Cantrip

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Definition: magic spell, witch’s trick.

Pronunciation: CAN-trip

Origin:

Cantrip is a Scots origin word, probably deriving from the Gaelic canntaireachd, meaning a piper’s mnemonic chant- a cantrip on its own!

Why this word?

I was always enchanted by spells, witches and daemons. The fantasy only takes place in our imagination, which really makes it endless (a mesmerizing idea as for itself) and to me, all words related to it are as magical- especially those we don’t know.  Like this one.

The funny thing is that if you are into Dungeons and Dragons or any other sort of fantasy game- you’d know the word as cantrip represents minor spells in many of them. But, words shouldn’t be limited to game players- so here you have it!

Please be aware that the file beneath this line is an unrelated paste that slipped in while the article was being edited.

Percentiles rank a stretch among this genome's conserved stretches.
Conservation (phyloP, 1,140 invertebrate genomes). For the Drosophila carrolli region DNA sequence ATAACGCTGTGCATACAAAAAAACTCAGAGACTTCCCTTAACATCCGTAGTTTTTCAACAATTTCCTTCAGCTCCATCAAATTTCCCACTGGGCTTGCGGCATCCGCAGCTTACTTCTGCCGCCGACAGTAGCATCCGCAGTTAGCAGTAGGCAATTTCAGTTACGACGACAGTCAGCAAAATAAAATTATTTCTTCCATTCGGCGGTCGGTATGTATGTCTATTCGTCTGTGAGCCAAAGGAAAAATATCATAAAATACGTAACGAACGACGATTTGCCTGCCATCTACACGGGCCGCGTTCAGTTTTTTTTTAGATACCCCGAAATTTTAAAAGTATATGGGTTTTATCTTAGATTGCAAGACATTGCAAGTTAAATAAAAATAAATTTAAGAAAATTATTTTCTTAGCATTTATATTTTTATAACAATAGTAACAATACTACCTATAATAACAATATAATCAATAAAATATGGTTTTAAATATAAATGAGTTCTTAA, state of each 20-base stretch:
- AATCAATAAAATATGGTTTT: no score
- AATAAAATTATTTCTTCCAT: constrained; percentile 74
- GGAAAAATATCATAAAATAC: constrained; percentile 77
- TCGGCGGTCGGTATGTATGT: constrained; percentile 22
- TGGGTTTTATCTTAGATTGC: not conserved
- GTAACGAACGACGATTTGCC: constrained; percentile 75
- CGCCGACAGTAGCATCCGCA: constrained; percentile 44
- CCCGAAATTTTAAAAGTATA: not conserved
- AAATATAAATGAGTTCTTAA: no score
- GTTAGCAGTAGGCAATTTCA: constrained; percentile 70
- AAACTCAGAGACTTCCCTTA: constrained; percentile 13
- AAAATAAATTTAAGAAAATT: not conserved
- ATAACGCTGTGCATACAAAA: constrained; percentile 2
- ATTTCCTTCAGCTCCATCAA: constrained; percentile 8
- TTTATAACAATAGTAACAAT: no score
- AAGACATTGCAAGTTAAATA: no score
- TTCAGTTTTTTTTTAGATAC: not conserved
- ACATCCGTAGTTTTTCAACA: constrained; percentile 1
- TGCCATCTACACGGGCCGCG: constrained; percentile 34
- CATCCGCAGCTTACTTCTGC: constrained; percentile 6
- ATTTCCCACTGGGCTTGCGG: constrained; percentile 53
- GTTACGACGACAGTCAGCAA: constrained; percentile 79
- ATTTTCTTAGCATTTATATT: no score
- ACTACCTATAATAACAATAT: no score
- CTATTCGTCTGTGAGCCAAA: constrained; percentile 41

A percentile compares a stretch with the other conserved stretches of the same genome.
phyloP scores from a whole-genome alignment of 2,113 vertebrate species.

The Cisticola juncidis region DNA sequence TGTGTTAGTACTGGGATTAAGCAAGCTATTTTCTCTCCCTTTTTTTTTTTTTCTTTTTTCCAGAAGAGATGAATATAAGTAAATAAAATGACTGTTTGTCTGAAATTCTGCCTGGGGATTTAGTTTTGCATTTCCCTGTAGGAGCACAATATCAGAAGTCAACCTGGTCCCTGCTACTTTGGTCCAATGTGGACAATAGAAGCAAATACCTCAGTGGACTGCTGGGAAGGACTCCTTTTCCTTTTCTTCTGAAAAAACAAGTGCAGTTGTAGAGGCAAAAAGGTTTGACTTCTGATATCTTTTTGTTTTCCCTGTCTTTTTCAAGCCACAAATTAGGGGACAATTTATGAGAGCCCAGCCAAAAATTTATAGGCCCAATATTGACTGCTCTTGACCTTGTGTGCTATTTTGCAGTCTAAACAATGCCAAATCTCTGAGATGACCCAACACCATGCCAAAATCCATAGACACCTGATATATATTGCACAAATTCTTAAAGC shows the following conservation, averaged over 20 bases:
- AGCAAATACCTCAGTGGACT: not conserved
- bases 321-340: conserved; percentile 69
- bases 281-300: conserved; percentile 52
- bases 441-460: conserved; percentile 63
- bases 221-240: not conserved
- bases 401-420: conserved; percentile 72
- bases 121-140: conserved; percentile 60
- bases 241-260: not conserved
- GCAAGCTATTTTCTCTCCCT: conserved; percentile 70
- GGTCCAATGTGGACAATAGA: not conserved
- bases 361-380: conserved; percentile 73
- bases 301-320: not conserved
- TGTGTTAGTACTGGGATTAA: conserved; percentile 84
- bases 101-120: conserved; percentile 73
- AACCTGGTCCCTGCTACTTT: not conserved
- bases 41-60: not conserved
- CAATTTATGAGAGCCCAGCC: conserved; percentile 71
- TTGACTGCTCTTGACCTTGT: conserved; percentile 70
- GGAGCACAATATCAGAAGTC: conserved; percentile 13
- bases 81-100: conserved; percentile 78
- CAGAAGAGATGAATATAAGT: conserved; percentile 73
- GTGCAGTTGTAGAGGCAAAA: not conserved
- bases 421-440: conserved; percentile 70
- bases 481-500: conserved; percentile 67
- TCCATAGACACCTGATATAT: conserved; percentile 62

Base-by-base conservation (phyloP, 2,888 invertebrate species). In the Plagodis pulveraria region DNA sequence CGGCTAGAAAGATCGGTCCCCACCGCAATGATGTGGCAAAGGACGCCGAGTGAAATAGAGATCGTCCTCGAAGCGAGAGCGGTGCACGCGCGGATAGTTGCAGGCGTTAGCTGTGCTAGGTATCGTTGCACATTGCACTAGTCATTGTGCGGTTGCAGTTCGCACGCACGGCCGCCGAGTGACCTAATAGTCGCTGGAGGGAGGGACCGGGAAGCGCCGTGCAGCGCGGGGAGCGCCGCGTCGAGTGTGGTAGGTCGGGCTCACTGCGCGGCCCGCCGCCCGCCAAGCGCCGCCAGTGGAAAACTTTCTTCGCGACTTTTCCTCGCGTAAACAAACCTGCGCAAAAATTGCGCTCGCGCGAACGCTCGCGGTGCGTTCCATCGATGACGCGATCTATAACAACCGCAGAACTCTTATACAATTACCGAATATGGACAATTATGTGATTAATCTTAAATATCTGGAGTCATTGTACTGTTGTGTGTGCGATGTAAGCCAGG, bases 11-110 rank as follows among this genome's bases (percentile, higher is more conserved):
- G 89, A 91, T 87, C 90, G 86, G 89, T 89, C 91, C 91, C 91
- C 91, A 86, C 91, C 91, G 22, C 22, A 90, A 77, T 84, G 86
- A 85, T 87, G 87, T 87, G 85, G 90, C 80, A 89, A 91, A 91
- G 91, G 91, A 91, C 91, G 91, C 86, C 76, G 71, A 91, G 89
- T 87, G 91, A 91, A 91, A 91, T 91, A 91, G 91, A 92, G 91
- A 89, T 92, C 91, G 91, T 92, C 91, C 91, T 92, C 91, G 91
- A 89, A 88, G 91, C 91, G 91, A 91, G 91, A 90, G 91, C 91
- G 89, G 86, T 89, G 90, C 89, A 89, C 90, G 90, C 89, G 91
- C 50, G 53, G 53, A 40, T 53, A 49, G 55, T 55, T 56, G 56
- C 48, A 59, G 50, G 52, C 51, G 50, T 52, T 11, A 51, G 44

On top of it, seeing this one as a compound word makes it into a really funny one!

How to use cantrip in a sentence?

“She drives me nuts with her long black hair and deep voice; it moves me like a cantrip”.

“I have no idea why I did such thing… I was probably under some sort of a cantrip!”

“You and your cantrips! You’re driving them wild!”

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About Author

Victoria Sheinkin is a writer, content editor, translator and chief editor for UnusedWords.com. Speaking three and a half languages, she holds two BAs from the Tel Aviv university- Communication and jounalism, English literature and linguistics.

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